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Solar water splitting: Putting an extra 'eye' on surface reactions that store sunlight as fuel

Date:
December 4, 2015
Source:
Department of Energy, Office of Science
Summary:
Water-splitting cells absorb sunlight and produce fuel. Creating such cells means pairing a material to absorb sunlight and generate electrons with the one that uses those electrons to produce fuel. Scientists introduced a novel way to study the flow of electrons where the materials meet.
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Mimicking photosynthesis, water-splitting cells absorb sunlight and produce fuel. A challenge in designing such cells is pairing the semiconductor that absorbs sunlight and generates electrons with the catalyst that uses those electrons to produce fuel. Researchers introduced a novel way to study the flow of electrons at the interface of the two materials. Using this capability, they found that ion-permeable catalysts form interfaces that yield more energy relative to comparable -- but denser -- catalysts.

Water splitting provides a potential mechanism for the large-scale conversion and storage of solar energy in the form of a renewable chemical fuel, such as hydrogen. The invention of direct methods to probe charge-separating water-splitting interfaces enables the development of more efficient devices that produce hydrogen from sunlight and water. The discovery also sheds light on fundamental questions regarding charge-transfer at modified interfaces.

A bottleneck in the development of high-efficiency water-splitting solar devices has been a lack of direct, quantitative information regarding the electronic behavior of the interface between the catalyst and semiconductor. To better understand catalysts, researchers electrically contacted a single-crystal titanium dioxide electrode and coated it with various catalyst films. The semiconductor-catalyst interfaces were directly probed as they operated using a new dual-electrode photoelectrochemistry technique to independently monitor and control the voltage and current at both the materials. Using this approach, researchers watched the charge accumulate in the catalyst and change the catalyst's voltage. Redox-active ion-permeable catalysts, such as nickel hydroxide/nickel oxyhydroxide (Ni(OH)2/NiOOH), yielded "adaptive" semiconductor-catalyst junctions where the effective Schottky barrier height changed with the oxidation level of the catalyst.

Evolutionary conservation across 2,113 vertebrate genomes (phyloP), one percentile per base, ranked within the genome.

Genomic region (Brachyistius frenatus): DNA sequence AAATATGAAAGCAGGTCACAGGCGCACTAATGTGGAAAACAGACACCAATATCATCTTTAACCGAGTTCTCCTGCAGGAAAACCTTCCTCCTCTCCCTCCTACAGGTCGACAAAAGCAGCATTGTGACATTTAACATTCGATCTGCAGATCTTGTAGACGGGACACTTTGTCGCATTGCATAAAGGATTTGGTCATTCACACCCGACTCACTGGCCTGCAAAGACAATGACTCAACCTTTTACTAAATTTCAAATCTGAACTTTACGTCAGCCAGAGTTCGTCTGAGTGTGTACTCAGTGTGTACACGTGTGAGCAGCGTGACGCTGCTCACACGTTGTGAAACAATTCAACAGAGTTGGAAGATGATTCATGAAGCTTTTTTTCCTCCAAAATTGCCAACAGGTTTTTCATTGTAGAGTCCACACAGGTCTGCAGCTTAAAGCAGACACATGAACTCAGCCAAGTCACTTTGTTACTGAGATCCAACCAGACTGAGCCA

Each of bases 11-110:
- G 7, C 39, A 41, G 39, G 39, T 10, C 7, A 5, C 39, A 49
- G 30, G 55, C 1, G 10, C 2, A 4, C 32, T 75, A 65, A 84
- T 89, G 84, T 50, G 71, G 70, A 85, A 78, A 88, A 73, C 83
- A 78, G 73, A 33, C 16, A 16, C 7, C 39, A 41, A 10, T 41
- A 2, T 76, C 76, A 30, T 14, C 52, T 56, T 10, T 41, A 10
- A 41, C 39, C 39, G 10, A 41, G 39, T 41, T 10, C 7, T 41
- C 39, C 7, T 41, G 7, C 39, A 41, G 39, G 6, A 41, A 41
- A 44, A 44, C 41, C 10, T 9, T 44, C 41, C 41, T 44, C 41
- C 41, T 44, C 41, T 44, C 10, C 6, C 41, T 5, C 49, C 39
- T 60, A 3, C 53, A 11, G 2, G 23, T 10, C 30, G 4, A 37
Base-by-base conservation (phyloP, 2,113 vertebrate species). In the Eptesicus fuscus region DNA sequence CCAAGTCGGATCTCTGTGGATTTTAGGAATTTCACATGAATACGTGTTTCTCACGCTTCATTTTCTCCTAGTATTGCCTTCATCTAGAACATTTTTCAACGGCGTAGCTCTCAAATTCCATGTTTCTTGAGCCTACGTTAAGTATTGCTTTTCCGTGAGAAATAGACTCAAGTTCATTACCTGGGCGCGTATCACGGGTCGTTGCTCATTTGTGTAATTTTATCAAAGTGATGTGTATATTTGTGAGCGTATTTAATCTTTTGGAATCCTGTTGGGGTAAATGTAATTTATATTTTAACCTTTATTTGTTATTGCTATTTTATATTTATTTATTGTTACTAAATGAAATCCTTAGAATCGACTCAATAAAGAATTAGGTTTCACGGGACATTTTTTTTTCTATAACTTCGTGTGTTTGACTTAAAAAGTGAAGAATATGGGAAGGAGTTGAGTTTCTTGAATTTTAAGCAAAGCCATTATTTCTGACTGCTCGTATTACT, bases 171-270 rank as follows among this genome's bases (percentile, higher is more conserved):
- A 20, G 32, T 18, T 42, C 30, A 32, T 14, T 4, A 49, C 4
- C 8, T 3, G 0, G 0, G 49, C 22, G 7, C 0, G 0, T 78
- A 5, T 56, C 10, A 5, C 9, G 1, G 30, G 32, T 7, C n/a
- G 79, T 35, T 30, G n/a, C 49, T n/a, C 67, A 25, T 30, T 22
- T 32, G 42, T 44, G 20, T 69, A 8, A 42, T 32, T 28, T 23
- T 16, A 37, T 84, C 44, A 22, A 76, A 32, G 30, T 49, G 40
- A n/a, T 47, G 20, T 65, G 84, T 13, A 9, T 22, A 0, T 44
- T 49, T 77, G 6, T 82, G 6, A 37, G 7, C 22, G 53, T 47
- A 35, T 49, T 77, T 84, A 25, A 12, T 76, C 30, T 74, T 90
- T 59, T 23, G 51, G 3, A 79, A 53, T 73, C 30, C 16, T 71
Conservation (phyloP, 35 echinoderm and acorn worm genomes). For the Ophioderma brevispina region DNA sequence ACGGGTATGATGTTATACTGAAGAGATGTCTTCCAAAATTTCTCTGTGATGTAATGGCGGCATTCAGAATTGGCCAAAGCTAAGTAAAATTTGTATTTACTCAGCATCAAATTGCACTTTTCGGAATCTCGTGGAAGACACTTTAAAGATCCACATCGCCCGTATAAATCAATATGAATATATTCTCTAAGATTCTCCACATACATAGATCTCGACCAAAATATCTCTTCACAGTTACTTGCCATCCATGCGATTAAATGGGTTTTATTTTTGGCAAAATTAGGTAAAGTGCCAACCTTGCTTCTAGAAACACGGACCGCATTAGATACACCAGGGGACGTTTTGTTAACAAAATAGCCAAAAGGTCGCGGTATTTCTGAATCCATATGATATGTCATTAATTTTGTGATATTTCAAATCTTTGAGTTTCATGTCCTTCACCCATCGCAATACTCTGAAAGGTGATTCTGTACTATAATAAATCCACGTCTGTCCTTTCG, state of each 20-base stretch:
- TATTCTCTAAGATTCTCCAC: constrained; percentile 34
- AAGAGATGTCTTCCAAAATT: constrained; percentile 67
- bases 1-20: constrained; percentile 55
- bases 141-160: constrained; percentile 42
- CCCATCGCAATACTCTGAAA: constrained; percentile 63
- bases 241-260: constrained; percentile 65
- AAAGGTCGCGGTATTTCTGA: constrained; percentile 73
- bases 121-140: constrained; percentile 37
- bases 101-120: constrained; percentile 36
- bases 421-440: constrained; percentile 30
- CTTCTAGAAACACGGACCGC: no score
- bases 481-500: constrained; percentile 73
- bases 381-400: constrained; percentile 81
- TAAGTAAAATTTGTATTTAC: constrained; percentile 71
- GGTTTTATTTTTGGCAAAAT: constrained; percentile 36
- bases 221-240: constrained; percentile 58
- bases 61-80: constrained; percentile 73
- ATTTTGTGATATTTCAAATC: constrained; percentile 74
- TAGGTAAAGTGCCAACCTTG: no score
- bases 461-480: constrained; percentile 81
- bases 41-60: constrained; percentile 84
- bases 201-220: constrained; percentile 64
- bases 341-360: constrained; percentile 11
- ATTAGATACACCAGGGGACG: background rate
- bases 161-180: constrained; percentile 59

In contrast, dense, ion-impermeable iridium oxide-based catalysts yielded constant-barrier-height "buried" junctions. Conversion of dense, thermally deposited nickel oxides on titanium dioxide into ion-permeable Ni(OH)2/NiOOH correlated with increased apparent photovoltage and fill-factor. The researchers proposed a new theory of adaptive junctions and applied the theory via numerical simulation. While the system used in the study is not efficient, these results provide fundamental insight into the dynamic behavior of interfaces that will help guide the design of efficient semiconductor-catalyst devices. They also illustrate a new class of adaptive semiconductor junctions.


Story Source:

Materials provided by Department of Energy, Office of Science. Note: Content may be edited for style and length.


Journal Reference:

  1. Thomas J. Mills, Fuding Lin, Shannon W. Boettcher. Theory and Simulations of Electrocatalyst-Coated Semiconductor Electrodes for Solar Water Splitting. Physical Review Letters, 2014; 112 (14) DOI: 10.1103/PhysRevLett.112.148304

Cite This Page:

Department of Energy, Office of Science. "Solar water splitting: Putting an extra 'eye' on surface reactions that store sunlight as fuel." ScienceDaily. ScienceDaily, 4 December 2015. <www.sciencedaily.com/releases/2015/12/151204121403.htm>.
Department of Energy, Office of Science. (2015, December 4). Solar water splitting: Putting an extra 'eye' on surface reactions that store sunlight as fuel. ScienceDaily. Retrieved July 23, 2024 from www.sciencedaily.com/releases/2015/12/151204121403.htm
Department of Energy, Office of Science. "Solar water splitting: Putting an extra 'eye' on surface reactions that store sunlight as fuel." ScienceDaily. www.sciencedaily.com/releases/2015/12/151204121403.htm (accessed July 23, 2024).

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